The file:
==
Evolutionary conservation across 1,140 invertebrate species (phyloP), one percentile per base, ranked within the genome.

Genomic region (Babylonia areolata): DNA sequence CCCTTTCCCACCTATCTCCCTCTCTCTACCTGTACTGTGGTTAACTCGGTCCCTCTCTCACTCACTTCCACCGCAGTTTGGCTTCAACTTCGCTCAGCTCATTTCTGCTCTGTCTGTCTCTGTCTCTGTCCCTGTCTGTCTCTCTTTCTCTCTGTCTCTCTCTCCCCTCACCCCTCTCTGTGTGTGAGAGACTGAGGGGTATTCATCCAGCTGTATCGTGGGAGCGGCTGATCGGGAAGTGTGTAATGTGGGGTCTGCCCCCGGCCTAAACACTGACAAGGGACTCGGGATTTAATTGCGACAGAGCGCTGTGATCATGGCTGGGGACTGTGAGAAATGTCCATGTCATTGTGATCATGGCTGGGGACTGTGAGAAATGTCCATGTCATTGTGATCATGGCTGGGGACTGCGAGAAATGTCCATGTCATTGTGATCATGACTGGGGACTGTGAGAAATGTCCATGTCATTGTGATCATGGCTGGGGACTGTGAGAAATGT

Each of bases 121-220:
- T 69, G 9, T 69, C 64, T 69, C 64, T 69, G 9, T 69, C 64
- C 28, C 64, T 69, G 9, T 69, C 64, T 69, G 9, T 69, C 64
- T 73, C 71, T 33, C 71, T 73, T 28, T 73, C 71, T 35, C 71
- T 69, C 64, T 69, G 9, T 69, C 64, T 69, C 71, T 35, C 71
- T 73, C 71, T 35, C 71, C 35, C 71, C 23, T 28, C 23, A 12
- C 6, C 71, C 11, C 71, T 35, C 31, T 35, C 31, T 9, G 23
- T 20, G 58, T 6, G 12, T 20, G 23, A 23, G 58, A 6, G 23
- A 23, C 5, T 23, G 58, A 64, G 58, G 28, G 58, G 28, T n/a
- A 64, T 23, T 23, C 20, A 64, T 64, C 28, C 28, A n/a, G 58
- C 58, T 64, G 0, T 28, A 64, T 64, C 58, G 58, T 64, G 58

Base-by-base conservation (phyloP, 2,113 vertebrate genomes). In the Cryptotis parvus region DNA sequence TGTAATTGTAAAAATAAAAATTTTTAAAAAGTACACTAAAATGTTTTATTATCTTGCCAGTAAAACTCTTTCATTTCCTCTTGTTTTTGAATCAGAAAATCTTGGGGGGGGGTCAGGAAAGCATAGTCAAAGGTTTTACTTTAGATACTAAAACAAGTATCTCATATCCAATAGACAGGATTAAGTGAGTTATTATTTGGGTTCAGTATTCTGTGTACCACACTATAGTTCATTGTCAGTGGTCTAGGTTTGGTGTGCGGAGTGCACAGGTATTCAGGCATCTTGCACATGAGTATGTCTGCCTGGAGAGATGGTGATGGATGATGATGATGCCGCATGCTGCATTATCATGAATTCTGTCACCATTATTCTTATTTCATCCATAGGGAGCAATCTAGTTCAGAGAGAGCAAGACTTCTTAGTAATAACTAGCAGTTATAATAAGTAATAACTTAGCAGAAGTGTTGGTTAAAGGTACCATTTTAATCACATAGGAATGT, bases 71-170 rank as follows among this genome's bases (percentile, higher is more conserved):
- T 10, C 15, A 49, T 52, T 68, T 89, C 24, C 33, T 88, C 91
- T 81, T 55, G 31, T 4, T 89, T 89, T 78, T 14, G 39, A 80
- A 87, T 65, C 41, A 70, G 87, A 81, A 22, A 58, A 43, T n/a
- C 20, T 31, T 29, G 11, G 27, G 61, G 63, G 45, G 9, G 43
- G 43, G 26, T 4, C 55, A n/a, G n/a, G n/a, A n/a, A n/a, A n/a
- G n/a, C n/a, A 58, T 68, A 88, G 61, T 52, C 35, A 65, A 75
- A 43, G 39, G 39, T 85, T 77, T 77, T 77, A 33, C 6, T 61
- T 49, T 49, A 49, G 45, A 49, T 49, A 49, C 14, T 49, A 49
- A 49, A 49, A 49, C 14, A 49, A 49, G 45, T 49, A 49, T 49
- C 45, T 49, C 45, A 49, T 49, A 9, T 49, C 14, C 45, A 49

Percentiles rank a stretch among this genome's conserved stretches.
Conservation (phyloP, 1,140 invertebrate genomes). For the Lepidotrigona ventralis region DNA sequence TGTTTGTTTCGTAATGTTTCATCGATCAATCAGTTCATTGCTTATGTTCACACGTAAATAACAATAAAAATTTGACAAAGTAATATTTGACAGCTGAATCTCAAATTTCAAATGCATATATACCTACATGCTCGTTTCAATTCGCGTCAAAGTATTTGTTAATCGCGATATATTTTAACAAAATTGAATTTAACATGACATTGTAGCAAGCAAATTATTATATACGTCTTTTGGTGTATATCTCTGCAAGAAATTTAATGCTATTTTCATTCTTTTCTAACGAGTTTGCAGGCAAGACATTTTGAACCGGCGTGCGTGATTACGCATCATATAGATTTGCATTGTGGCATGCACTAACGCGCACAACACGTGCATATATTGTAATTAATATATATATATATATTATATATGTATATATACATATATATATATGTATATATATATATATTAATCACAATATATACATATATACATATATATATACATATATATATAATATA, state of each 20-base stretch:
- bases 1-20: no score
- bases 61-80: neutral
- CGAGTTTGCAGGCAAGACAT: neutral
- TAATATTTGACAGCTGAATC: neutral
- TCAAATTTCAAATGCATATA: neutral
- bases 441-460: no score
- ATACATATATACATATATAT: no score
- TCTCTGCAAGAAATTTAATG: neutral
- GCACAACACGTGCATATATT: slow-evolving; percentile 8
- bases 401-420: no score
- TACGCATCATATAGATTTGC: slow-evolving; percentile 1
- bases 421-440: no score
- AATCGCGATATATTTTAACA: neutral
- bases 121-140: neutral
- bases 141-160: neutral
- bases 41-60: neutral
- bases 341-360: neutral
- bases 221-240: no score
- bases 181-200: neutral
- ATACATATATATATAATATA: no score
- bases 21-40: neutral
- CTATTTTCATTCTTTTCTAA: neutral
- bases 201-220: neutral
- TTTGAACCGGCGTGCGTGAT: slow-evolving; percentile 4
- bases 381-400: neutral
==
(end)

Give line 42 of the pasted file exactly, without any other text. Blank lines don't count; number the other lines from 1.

- bases 41-60: neutral